Westerners in Bangladesh on Alert After Italian’s Murder

Shahriar Sharif
150929-BD-crimescene-1000 Bangladeshi policemen guard the Dhaka crime scene where an Italian aid worker was shot dead, Sept. 29, 2015.

Updated at 11:18 a.m. ET on 2015-09-30

Bangladesh’s home minister on Tuesday described the killing of Westerner in Dhaka’s diplomatic quarter the night before as an isolated incident, discounting a report that the Islamic State (IS) terror group had claimed responsibility for it.

“The claim has not been confirmed, there is no such evidence," Home Minister Asaduzzaman Khan Kamal told reporters in Dhaka, adding that police were investigating the claim’s veracity.

According to a report published Monday by the U.S.-based SITE Intelligence Group website, IS claimed it had killed Italian aid worker Cesare Tavella.

The 50-year-old, who worked for the Netherlands-based Interchurch Organization for Development Cooperation (ICCO), was gunned down in the Bangladeshi capital’s high-security diplomatic zone in Gulshan district.

There was no reason for foreigners to be concerned about their safety in Bangladesh, the minister said.

Yet some international schools and clubs in Dhaka frequented by Westerners were closed Tuesday, following the killing and safety advisories issued by the British and American embassies.

“There is reliable information that militants may be planning to target western interests in Bangladesh,” the British High Commission in Dhaka said in a statement Tuesday.

The warnings from the embassies came after Monday’s news that Australia’s cricket team was postponing an upcoming tour of Bangladesh out of fears that militants were planning to target Australian interests there.

Rare attack

The postponement embarrassed law enforcement officials, who consistently claim that they have put suspected Islamic militants on the run.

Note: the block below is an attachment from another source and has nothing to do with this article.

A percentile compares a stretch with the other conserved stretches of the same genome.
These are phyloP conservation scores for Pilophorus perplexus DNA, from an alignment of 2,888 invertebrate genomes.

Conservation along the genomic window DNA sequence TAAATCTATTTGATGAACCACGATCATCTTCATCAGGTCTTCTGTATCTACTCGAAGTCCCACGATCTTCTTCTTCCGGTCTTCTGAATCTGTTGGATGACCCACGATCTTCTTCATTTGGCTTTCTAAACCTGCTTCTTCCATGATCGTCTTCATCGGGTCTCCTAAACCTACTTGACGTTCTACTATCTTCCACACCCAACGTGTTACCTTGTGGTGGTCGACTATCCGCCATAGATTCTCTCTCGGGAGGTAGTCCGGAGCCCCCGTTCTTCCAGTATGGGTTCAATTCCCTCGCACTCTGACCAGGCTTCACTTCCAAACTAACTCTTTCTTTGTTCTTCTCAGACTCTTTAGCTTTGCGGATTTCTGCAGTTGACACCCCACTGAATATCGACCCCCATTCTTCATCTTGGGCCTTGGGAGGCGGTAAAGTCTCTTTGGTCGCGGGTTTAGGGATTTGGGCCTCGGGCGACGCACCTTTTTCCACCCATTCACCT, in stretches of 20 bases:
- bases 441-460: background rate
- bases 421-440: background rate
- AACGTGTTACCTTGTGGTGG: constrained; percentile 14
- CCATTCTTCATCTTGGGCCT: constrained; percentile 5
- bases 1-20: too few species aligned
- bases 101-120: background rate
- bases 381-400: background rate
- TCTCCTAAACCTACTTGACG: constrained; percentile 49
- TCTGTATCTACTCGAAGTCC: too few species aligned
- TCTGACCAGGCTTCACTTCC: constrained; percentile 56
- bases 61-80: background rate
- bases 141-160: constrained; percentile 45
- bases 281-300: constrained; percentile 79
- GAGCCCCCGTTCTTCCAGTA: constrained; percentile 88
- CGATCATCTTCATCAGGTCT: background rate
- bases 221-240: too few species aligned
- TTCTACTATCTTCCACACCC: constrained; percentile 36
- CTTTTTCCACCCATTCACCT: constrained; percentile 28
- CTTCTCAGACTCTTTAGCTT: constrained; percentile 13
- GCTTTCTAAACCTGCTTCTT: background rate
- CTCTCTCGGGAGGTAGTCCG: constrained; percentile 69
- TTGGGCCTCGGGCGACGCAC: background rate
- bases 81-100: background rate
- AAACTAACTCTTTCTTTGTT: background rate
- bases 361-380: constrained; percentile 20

IS’s reported presence in Bangladesh is relatively small compared with other Islamist groups operating there.

In May, however, Bangladeshi police announced the arrests of two men with alleged IS links. One of the suspects, Aminul Islam Beg, was the regional coordinator of the banned Islamist group Jamatul Mujahideen Bangladesh (JMB), and he planned to “establish a caliphate” in Bangladesh “as directed by the IS,” police said after the two were arrested.

Murders of foreigners in Bangladesh are a rare occurrence. If Islamists, in fact, were behind Tavella’s murder, he would be the first Westerner in the country slain by militants. And if IS was behind his killing, it would be the first homicide carried out by IS in Bangladesh.

In March 2012, an employee of the Saudi embassy was allegedly killed by robbers in Dhaka. In December of that year, a court convicted five suspects of the crime and sentenced them to death.

Tavella was a program manager for the ICCO focusing on food security and economic development for people living in rural Bangladesh, the Dutch NGO said Tuesday in a statement posted on its website.

“We are deeply saddened by the shocking news of the death of our dear colleague Cesare Tavella,” ICCO said.

“Cesare was a hard-working professional, committed to help the people of Bangladesh. He was respected and loved by all his team members in the country office and field offices around the country.”

An earlier version incorrectly reported that the Australian cricket team had cancelled its tour of Bangladesh.


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